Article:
Incidentally, colliding with my interest in the Seleucid-Roman interaction, and probably also, but unknowingly with my interest to Pax Romana I had opportunity to stop by in a natural Rhodean harbor. Putting aside the fact that it probably servers more swimmers and holiday sailboats more than Tiremes these days, it is understandable how such a position would command sea and trade.
Rhodes was quite strong both geographically and economically. Sizable fleet, flourishing trade and strategic position that could deny transport of trade goods, troops and material was once in mutually beneficial alliance with Egypt under Ptolemy. Later, Rhodes was perhaps somewhat unwillingly co-operating with Rome for the downfall of Greece and Seleucids, and then much later perhaps not so unwillingly against Ottomans. No doubt, common to all was the key strategic position in the eastern mediterranean. A place that everyone would like to have occupied or forge alliance with.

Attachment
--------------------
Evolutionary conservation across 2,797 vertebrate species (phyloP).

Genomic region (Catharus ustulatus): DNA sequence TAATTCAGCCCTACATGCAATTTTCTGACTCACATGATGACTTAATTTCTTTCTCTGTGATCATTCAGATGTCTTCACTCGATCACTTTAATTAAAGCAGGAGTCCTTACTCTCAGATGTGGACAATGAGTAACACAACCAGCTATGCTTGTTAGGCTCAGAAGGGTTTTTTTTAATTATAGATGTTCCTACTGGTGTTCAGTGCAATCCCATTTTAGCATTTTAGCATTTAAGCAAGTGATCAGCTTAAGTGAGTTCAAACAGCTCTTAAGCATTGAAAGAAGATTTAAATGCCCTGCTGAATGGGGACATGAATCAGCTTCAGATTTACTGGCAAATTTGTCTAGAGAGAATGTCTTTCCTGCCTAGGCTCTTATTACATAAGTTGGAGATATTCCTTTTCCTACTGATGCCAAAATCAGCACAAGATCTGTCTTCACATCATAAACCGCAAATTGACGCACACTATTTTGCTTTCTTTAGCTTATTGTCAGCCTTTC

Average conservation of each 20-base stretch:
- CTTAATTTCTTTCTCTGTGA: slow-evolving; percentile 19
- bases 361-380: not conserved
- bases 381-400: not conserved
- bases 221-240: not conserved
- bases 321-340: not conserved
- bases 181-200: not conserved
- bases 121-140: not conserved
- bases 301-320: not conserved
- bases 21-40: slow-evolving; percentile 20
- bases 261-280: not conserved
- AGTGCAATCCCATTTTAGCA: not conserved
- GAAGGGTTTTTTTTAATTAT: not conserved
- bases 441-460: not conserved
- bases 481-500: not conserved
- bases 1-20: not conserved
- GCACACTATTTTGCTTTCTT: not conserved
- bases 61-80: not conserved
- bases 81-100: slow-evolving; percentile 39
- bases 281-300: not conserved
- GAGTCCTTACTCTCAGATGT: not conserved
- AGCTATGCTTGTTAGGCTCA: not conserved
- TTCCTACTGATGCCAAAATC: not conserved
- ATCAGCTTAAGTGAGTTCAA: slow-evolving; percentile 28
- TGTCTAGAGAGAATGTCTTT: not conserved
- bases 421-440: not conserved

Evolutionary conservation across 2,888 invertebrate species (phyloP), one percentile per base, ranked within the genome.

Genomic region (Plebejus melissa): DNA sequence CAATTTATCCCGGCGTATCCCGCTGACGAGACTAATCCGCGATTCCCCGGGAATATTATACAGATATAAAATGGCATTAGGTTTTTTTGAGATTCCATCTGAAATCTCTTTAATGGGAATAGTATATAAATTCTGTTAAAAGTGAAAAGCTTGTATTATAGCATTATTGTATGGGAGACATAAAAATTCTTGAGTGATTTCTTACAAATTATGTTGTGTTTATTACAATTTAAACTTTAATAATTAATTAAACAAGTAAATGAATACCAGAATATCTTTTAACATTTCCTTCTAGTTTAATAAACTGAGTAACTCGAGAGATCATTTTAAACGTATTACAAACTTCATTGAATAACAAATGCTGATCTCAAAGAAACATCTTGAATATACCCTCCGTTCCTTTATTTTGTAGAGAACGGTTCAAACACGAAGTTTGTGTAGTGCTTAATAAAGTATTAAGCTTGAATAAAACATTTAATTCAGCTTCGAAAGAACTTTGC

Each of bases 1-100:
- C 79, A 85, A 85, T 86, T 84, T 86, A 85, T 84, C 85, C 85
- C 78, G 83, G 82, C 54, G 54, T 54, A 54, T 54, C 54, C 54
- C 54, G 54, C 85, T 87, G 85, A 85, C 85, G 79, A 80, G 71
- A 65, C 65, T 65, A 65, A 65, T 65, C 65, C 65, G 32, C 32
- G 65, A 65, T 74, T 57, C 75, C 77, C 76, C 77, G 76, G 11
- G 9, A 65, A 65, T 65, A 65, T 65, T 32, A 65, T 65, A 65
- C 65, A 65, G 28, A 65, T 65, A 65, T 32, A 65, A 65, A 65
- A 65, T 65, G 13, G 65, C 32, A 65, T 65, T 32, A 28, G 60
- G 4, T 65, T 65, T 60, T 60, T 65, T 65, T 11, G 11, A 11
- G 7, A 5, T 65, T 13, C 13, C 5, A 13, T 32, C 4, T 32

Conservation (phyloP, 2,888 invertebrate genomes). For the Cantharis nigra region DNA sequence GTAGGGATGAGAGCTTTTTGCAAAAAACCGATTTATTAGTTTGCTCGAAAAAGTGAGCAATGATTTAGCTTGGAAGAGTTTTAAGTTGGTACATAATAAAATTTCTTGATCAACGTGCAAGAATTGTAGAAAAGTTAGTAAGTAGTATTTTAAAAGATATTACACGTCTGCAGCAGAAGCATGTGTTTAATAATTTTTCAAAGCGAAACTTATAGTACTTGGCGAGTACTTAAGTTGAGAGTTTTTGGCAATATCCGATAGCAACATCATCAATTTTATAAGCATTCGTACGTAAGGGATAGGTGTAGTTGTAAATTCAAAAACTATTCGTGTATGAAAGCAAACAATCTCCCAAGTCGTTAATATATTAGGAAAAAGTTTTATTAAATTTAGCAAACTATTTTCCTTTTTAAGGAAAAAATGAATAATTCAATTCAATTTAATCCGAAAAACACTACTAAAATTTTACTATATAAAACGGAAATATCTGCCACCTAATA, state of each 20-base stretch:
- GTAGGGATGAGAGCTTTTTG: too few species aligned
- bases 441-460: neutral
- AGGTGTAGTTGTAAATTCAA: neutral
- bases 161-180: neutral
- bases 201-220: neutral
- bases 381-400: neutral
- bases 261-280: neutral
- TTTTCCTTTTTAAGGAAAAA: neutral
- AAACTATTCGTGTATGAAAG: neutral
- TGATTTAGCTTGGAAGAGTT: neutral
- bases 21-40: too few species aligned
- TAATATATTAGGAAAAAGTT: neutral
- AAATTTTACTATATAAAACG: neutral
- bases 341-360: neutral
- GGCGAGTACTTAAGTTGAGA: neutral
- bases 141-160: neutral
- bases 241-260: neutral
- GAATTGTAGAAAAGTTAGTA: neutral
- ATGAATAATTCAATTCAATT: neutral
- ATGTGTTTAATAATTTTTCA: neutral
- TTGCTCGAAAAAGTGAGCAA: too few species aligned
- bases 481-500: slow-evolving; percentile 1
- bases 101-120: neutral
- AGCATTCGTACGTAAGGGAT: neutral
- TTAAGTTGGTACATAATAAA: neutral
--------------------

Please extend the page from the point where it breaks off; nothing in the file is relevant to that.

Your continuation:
Dorian settlers apparently saw the position of the natural harbour and dominating hill on the side and decided to erect city of Lindos around the strong defensive position that dominated not only the surrounding landscape, but also the harbor.
In fact, this nowadays rather tiny little town, and the natural harbour beside it was once so powerful that the military nature was not relinquished until much later time. Acropolis had been build over and over with each passing era leaving it’s own signature.